0515OSUherbicidespondmgmt.cfm Producers should monitor aquatic herbicide usage around ponds
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Producers should monitor aquatic herbicide usage around ponds

Ponds that are overgrown with pond weeds are not only unsightly but also very difficult to fish or even enjoy a cool summer swim.

Herbicides are a tool that can be used to help manage these weeds. However, while they are a quick means of knocking back pond weeds, care should be taken in the use and selection of herbicides, cautioned Marley Beem, Oklahoma State University Cooperative Extension aquaculture specialist.

"Using improper herbicides puts you and the environment at risk," he said. "We all like a bargain, but should not consider using herbicides that are not specifically labeled for ponds and other aquatic sites."

Only herbicides labeled for aquatic use have been tested for the safety of the environment, fish and people who eat those fish. Even with proper aquatic herbicides, there are some sites in which herbicides should never be used.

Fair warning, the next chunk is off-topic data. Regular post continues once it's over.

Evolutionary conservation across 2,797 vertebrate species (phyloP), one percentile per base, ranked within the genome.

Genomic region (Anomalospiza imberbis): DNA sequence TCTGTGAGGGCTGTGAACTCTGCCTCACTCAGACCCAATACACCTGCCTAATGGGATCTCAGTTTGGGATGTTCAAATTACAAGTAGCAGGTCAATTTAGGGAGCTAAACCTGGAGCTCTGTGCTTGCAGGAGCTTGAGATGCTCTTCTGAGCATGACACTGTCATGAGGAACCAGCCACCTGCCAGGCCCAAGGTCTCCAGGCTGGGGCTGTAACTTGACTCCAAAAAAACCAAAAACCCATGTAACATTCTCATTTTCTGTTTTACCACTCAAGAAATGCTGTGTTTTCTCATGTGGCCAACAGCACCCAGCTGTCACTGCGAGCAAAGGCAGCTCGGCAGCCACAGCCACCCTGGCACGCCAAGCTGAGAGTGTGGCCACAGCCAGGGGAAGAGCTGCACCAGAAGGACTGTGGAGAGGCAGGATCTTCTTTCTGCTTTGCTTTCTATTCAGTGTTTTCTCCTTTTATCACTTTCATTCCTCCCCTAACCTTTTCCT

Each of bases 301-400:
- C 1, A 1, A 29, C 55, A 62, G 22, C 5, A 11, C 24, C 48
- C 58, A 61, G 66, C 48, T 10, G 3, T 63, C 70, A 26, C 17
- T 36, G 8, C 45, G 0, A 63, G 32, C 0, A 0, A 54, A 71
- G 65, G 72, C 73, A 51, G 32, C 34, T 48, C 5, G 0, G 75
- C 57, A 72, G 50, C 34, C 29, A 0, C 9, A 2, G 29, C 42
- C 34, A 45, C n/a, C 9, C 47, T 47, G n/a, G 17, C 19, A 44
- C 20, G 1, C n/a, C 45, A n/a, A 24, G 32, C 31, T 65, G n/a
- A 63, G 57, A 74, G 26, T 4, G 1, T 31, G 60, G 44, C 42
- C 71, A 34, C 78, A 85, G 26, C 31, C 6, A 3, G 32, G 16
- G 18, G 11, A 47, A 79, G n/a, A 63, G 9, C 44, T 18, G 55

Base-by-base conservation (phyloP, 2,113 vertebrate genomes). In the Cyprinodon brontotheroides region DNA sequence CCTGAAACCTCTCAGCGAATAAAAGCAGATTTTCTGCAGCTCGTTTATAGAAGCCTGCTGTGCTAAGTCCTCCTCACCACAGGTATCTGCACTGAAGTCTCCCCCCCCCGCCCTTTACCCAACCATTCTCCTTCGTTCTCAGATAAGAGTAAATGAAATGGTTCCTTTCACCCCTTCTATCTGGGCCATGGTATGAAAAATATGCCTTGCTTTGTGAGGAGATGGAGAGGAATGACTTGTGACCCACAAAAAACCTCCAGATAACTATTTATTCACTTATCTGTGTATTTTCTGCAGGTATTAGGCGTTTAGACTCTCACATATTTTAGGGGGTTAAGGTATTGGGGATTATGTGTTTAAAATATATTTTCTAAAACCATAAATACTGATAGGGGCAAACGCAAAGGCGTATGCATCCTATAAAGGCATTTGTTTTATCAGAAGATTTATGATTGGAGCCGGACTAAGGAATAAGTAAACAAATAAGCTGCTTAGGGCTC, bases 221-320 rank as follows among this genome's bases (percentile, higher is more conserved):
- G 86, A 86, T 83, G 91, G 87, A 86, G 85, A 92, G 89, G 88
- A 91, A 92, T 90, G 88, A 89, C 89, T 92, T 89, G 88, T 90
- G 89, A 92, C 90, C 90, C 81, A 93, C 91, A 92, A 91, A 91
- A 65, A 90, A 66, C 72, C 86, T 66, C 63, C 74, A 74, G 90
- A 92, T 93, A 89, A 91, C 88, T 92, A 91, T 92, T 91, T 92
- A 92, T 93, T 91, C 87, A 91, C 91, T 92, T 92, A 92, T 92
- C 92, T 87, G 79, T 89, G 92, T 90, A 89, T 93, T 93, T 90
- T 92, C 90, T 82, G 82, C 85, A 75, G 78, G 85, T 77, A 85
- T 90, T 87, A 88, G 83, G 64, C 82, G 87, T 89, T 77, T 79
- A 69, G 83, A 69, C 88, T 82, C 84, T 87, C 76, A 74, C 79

Beem said these include ponds that are excavated below the water table and fill from the bottom up; ponds in places like the bottom of gravel quarries or sandy river bottoms as groundwater may flow into someone's water well; and ponds that can overflow into public waters.

"Occasionally plant management is needed in creeks or flowing water situations. In this case, contact state agencies such as the Oklahoma Department of Wildlife Conservation before any application is made," he said. "When what you do on your property may affect others, be very cautious and proceed only with expert advice and approval."

OSU Cooperative Extension county agriculture educators will be able to help pond owners in developing a pond weed management plan.

Beem said it is essential that the landowner understand how to calibrate the application method, calculate the right amount of herbicide to use and be aware of the needed withdrawal time to protect livestock, swimmers and other pond-users.

"Another hazard in treating pond weeds is killing too many at one time, thereby causing so much plant decay that all dissolved oxygen is used up and your fish die," he said. "Take care in the selection (of herbicides) and use so that your enjoyment of the pond is not overwhelmed by problems resulting from an application gone wrong."



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